Lamborghini Islero on the left and Lamborghini Islero S on the right – photo by Bruce Caron

Lamborghini Islero

Lamborghini Islero

Lamborghini Islero

Lamborghini Islero

Summary
Is The ‘S’ Version Really That Much Better For The Lamborghini Miura, Islero and Maserati Ghibli? – Part 3
Article Name
Is The ‘S’ Version Really That Much Better For The Lamborghini Miura, Islero and Maserati Ghibli? – Part 3
Description
Just because it is a Lamborghini Islero 'S' and has a few more horse power does that mean it is really worth a lot more money than the original Islero?
Author

Comments

  1. I think what you have shown is that for the most part the “s” versions delivered very little to the owner compared to the higher asking prices. Collectors are putting way too much value on these “s” versions.

  2. This article was really, really well done, with a lot of research and fun facts. When it comes to prices, whether it’s cars, stamps, coins, antiques, luxury watches, it is always provenance and volume produced, with the emphasis on the volume produced, that figures a lot into the selling prices. Unless I am wrong, on all three examples you cited, there were significantly less SS versions produced than the regular versions. So, I would say it isn’t the added horsepower or added features that make the SS versions more valuable, but the simple truth is that less were produced, making them rarer and therefore more valuable. Unfortunately, a lot of collectors don’t look at any car with added features as being worth the extra money at all, but as a better “investment” due to its added rarity, and that fact that this added rarity will allow the car to appreciate better than the car with the non-added features. The people doing these purchases for these reasons are not necessarily doing them for their love of cars, but simply as an investment to cash out with later at a significant profit, or they are doing it for both their love of cars and the possibility of significant financial gain. This is why regular Mustangs, Camaros, Chargers, Barracudas, and Corvettes will never carry those tremendous prices, unless they have incredibly rare engine and/or equipment combinations: the American manufacturers produced these cars in tens of, and in some cases, hundreds of thousands, and there is not much rarity to generate the skyhigh prices. The only caveat to this is the convertible versions, which, again, were produced in significantly fewer numbers. Glenn in the Bronx, NY.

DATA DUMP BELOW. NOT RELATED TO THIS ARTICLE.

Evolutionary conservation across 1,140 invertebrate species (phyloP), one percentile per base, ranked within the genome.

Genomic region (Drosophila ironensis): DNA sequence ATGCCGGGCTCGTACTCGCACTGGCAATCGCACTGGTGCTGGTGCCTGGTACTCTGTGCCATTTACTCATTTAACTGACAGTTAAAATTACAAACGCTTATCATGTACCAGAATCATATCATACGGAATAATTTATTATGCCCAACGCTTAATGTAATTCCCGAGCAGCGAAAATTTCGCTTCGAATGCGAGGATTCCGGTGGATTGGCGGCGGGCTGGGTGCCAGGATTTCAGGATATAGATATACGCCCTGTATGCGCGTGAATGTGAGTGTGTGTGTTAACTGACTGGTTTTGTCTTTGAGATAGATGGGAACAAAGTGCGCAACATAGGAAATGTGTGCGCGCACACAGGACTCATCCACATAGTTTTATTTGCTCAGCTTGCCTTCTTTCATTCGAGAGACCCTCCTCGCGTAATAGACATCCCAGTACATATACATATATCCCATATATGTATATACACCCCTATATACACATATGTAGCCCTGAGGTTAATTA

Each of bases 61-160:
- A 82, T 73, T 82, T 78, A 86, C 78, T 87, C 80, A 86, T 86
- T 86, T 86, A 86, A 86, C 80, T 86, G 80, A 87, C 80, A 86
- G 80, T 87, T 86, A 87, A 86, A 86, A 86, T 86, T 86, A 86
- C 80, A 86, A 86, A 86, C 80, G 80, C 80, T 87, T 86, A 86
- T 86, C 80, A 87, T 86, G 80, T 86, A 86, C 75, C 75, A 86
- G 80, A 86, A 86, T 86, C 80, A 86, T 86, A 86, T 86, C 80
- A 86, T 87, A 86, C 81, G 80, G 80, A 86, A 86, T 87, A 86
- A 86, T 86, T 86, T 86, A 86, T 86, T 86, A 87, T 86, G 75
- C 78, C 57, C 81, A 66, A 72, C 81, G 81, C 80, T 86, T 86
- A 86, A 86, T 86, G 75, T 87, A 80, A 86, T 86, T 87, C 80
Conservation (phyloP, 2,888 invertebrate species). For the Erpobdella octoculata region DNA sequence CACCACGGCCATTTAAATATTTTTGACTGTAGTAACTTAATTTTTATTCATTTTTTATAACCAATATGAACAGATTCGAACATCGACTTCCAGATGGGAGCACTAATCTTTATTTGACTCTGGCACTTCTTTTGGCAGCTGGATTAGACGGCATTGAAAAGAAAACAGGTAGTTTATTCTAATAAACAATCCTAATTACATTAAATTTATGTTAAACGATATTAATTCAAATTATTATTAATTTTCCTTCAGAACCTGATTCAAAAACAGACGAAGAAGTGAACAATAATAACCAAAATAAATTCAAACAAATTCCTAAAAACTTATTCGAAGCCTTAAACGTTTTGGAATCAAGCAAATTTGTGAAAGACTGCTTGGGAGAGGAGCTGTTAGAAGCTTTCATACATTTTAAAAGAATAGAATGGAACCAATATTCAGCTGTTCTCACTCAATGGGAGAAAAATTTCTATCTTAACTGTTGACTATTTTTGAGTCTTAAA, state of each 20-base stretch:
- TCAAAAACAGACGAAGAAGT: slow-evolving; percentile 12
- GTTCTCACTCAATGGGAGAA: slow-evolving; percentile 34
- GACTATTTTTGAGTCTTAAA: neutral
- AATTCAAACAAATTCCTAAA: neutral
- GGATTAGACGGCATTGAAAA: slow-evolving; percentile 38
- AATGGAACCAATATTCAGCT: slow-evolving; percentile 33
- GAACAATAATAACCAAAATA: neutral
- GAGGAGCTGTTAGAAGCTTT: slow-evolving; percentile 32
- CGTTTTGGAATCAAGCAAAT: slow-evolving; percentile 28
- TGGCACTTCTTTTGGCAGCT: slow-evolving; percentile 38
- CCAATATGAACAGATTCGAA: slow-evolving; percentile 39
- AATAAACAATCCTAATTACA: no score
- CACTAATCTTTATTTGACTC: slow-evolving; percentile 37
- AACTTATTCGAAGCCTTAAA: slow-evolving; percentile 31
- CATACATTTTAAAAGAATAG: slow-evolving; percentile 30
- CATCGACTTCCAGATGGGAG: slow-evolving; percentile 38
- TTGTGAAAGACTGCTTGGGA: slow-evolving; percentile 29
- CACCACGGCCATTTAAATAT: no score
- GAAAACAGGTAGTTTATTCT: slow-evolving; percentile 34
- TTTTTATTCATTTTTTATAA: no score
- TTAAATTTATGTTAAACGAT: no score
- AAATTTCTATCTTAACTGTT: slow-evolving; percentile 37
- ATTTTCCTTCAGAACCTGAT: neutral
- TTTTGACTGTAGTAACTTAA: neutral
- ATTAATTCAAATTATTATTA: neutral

3. Regardless of the power and other differences–and I still don’t believe old Italian (or British) horsepower numbers–the Islero has always been one of my favorites. It is such a sleeper. Gotta love that interior, too. Mike Gulett, did they all have interiors like that, with that beautiful diamond pattern on the leather? TIA

    • Miguel – I am sorry to say that all the Isleros interiors were not all like that. This car was Feruccio Lamborghini’s personal car and it was different than others I have seen – it had a wood gas cap cover.